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ERIC Number: ED217747
Record Type: Non-Journal
Publication Date: 1982
Pages: 301
Abstractor: N/A
Reference Count: N/A
ISBN: ISBN-0-674-32345-9
From Crisis to Crisis. American College Government 1636-1819.
Herbst, Jurgen
The history of the institutional, governmental, and legal development of American higher education before 1820 is examined. This study portrays the early history of American higher education as the transformation of European institutions by American conditions, views the old as coexisting but also competing with the new, perceives institutional policies as expressions of social purposes and economic interest, and points to the innovative impact of early capitalist expansion after the American Revolution. Part One, "Schools of the Reformation in the New World," includes descriptions of a provincial school in the wilderness, Harvard College as the new world's oldest corporation, the College of William and Mary, Connecticut's Collegiate School, and the triumph of external government. Part Two, "Cultural Pluralism and the Great Awakening," examines Yale College, college founding in the middle colonies, a college for New York, autocracy in Connecticut and pluralism in Rhode Island, and the American "provincial college.""From the Revolution to the Dartmouth College Case," in Part Three discusses war and revolution, the birth of the American university, the people versus the colleges, private colleges, state colleges and universities, novus ordo collegiorum, and Dartmouth College and the Supreme Court. Appendices include: 52 degree-granting institutions of higher learning chartered between 1636 and 1820 and the number of earned first degrees awarded by American colleges and universities. Notes and an index are also provided. (LC)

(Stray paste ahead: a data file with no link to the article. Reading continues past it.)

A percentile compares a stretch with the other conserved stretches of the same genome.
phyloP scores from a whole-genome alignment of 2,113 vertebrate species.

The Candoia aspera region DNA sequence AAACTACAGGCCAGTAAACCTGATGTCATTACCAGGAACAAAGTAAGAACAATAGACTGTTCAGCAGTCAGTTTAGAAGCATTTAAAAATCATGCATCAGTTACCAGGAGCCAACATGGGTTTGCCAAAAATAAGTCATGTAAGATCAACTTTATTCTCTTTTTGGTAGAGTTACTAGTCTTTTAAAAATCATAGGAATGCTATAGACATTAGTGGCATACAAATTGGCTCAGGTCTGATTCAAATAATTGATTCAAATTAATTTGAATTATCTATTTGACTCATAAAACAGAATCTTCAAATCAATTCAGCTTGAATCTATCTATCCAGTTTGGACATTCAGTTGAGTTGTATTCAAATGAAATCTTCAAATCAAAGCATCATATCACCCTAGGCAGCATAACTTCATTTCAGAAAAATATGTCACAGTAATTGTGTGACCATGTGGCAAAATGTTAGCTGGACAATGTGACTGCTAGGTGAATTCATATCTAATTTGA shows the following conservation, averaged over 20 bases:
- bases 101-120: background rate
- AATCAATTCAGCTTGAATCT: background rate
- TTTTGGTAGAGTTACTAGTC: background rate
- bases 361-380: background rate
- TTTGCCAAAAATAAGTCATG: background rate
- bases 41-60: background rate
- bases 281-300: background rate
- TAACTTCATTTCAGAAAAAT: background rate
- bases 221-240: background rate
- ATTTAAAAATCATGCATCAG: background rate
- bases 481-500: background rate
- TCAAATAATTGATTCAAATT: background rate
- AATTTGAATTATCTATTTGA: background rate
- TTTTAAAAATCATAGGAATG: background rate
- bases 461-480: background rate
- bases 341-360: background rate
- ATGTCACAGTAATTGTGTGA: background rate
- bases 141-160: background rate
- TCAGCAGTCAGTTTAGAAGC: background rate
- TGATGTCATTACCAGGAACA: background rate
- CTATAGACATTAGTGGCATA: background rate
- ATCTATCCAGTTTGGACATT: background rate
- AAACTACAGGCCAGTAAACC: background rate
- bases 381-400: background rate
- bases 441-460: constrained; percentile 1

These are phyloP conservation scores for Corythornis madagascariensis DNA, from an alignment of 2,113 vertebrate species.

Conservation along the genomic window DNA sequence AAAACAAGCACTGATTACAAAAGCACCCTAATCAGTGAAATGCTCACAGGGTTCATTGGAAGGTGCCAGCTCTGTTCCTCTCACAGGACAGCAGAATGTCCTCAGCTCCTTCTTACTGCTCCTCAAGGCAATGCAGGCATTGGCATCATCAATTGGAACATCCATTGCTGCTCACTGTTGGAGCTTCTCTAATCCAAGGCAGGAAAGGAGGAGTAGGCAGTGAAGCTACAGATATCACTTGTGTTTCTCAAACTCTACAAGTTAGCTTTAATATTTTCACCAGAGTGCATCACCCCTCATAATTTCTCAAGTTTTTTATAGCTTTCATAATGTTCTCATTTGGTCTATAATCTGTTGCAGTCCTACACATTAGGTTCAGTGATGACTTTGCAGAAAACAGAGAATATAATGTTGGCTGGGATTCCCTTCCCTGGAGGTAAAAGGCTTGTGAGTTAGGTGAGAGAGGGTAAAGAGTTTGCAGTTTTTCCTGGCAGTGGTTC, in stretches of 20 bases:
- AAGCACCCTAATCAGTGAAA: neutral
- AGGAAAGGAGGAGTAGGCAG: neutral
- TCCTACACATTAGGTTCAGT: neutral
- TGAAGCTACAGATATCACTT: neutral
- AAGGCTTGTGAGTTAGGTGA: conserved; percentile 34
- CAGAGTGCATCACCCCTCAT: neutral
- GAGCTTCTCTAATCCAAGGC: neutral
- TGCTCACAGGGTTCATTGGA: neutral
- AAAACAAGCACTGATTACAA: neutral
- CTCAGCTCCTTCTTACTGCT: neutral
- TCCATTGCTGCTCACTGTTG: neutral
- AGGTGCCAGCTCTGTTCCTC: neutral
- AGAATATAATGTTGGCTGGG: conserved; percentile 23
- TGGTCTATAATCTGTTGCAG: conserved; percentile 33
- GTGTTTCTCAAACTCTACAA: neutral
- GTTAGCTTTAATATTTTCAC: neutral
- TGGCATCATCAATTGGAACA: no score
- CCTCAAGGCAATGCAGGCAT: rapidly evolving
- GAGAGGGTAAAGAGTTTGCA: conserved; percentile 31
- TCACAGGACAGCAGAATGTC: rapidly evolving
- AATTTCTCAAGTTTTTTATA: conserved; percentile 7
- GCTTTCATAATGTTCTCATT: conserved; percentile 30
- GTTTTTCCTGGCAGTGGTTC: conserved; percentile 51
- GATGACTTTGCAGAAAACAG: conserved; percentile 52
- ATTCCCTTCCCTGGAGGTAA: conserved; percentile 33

Harvard University Press, 79 Garden St., Cambridge, MA 01460 ($25.00).
Publication Type: Books; Historical Materials; Reports - Research
Education Level: N/A
Audience: N/A
Language: English
Sponsor: N/A
Authoring Institution: N/A
Identifiers - Location: Connecticut; Massachusetts; New York; Rhode Island; Virginia